Hermione knows her answer, but wonders who or what Ron will give as a reply. Your mother's demons, she supposes and for a brief second she's transported back to a night where her sleep was plagued with memories of that dreaded Manor and Ron urged her to wake up and she fought him in his attempt to calm her and she thought she'd been close to losing it, but eventually she got it back because she'd known that's what Ron had wanted her to do.
The married couple share a somewhat agonized glance and it doesn't go unnoticed by their children. They seem to know that words alone will not soothe the ache of whatever happened to their parents, but they want to believe that if they know they're not alone, they'll feel a little less scared; a little less sorrow; a little less tortured.
"It's okay. It's over now, right?" It's Rose again and she's looking from Ron to Hermione and back again, a fearful look in her eyes; a fear that says 'I need you to be okay' rather than 'I'm scared that whatever got you will get me.'
Hermione smiles. "Yes. It was over years before you were ever born."
"You can ask your Uncle Harry about that one next time you see him," Ron jokes.
And with that, they say their goodnights and Ron and Hermione make their way back to their bedroom.
They're not as sad as they let themselves believe sometimes and it's common, now, for them to go weeks without noticing or thinking of the brands each of them carry. She knows he's never been one for words, but the one he engraved into his arm speaks volumes. She wants him to know that it's okay if he gets quiet; that it's okay if he gets wrapped up in moments, if he ties knots around the words he doesn't have the courage to say.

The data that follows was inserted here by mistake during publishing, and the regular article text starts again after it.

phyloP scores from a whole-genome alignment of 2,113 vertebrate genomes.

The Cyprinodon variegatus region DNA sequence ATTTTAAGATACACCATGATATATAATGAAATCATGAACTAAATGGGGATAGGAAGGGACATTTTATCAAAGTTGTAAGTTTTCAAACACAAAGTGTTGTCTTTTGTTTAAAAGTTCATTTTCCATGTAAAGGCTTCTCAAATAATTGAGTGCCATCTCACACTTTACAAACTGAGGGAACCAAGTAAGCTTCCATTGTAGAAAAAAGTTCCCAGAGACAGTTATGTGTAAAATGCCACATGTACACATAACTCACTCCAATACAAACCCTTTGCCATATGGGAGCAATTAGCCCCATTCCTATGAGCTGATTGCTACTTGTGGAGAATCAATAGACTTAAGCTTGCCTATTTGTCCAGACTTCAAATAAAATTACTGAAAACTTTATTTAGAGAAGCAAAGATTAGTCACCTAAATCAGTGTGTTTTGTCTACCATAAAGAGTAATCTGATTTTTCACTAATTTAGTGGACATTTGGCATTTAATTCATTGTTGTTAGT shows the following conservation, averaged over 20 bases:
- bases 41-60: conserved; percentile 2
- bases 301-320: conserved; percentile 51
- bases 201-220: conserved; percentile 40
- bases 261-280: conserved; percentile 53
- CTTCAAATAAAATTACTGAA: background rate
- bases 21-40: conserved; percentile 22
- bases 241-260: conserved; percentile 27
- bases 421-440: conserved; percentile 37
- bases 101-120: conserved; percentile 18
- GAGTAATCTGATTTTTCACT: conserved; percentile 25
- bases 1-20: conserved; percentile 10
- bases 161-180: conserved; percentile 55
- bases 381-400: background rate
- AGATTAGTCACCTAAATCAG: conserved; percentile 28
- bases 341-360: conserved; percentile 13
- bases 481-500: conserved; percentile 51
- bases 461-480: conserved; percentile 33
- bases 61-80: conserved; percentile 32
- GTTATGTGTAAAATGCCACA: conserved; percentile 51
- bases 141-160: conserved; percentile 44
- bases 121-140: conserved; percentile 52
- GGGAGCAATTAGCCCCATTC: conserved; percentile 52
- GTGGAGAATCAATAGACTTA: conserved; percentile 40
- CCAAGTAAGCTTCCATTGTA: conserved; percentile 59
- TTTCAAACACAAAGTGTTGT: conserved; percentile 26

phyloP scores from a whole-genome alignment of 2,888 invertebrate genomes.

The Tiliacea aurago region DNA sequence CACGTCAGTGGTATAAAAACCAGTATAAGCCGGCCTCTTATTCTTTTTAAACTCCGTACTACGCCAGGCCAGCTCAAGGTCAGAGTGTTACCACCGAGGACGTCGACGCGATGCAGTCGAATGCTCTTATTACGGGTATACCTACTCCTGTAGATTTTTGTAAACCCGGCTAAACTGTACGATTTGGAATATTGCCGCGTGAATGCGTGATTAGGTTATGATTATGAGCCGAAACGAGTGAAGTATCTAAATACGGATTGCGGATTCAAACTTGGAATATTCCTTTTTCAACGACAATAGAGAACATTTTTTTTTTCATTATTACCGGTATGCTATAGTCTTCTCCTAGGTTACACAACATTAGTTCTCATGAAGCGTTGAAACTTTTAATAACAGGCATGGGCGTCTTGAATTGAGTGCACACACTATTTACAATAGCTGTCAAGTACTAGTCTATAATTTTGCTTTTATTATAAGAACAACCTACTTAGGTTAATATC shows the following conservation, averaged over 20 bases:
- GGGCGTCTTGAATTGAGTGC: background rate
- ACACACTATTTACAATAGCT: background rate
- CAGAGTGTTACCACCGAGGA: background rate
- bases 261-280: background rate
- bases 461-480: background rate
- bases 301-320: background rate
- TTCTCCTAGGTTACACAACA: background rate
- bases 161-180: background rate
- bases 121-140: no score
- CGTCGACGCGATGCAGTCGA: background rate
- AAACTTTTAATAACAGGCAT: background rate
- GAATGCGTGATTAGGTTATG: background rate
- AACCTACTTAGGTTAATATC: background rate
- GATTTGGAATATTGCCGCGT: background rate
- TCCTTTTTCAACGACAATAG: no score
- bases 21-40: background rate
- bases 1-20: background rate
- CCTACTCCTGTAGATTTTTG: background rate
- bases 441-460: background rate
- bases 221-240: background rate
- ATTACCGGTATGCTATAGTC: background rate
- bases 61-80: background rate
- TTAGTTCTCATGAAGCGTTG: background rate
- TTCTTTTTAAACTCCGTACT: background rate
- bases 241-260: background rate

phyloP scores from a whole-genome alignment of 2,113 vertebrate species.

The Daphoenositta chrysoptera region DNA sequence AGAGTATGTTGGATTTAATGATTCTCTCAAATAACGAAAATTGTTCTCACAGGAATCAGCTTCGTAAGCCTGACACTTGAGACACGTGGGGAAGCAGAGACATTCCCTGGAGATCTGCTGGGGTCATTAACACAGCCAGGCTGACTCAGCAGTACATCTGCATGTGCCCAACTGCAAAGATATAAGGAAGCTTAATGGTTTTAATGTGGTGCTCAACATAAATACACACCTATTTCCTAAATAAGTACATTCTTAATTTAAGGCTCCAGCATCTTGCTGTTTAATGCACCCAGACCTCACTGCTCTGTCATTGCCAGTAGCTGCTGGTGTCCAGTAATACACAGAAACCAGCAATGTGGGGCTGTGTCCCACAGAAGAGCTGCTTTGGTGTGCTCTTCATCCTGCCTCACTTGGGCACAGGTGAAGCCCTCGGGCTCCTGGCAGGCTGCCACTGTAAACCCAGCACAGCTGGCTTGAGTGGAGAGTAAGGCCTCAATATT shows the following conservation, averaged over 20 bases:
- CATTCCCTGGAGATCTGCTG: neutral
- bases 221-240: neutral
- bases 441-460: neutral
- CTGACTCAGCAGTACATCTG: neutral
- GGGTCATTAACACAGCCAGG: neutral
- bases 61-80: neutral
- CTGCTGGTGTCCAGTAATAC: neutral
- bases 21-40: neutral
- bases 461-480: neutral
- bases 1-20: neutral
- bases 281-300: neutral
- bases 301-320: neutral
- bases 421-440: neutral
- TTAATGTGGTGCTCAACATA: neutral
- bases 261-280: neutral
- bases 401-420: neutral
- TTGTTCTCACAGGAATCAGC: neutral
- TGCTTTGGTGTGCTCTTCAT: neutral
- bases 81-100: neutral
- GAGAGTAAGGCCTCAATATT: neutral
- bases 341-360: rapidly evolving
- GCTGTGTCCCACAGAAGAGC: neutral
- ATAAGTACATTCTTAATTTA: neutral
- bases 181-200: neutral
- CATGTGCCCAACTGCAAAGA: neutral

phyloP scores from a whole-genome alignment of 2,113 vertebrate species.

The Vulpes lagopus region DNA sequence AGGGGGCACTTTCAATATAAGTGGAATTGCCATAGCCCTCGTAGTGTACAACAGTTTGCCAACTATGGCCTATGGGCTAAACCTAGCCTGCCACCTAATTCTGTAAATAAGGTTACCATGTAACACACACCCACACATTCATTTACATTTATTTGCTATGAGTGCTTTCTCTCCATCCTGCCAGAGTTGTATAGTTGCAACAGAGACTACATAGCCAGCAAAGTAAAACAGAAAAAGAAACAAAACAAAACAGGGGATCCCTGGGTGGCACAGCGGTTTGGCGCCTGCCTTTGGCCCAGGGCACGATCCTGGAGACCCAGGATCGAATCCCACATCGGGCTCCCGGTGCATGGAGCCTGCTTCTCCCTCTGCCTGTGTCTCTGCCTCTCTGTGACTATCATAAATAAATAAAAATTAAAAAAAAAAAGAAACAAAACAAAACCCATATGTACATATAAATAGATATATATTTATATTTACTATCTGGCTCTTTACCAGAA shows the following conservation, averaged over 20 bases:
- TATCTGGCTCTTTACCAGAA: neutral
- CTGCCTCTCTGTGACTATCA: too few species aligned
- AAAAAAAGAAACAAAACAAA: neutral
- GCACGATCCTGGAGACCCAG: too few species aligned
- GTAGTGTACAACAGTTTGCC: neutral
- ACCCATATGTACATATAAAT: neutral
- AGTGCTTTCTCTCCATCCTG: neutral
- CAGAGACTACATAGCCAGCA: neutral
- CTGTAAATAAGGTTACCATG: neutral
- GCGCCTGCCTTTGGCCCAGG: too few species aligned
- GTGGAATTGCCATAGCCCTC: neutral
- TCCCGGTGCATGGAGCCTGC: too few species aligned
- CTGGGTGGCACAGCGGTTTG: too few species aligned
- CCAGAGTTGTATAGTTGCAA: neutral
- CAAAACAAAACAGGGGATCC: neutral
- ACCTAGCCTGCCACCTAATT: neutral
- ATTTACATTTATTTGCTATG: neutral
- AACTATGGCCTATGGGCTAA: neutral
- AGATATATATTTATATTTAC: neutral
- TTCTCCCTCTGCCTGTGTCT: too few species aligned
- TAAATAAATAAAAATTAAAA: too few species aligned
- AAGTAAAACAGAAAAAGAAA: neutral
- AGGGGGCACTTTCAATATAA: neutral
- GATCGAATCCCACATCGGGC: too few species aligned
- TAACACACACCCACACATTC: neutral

Respectively, he's always wanted to tell her that it's okay if her mind wanders to far off places with the mention of something simple; that it's okay if she gets wrapped up in moments, if she still has a hard time being honest about the past.
In the end, it comes down to the person capable of calming your mind when it's threatening to explode, the one who remembers to hydrate your cells when all the salt and water have escaped via your tear ducts, the one who wraps their arms around the ribcage that protects a heart and lungs which move much too rapidly to sustain themselves.
This is not how she ever thought her life would go and sometimes she fears that she'll never find her way out of whatever new darkness has consumed her. But there's no one else she'd rather be lost with than him because he had stayed with her. They were both stronger than depression and braver than loneliness and nothing that came between them could ever exhaust what they felt for each other.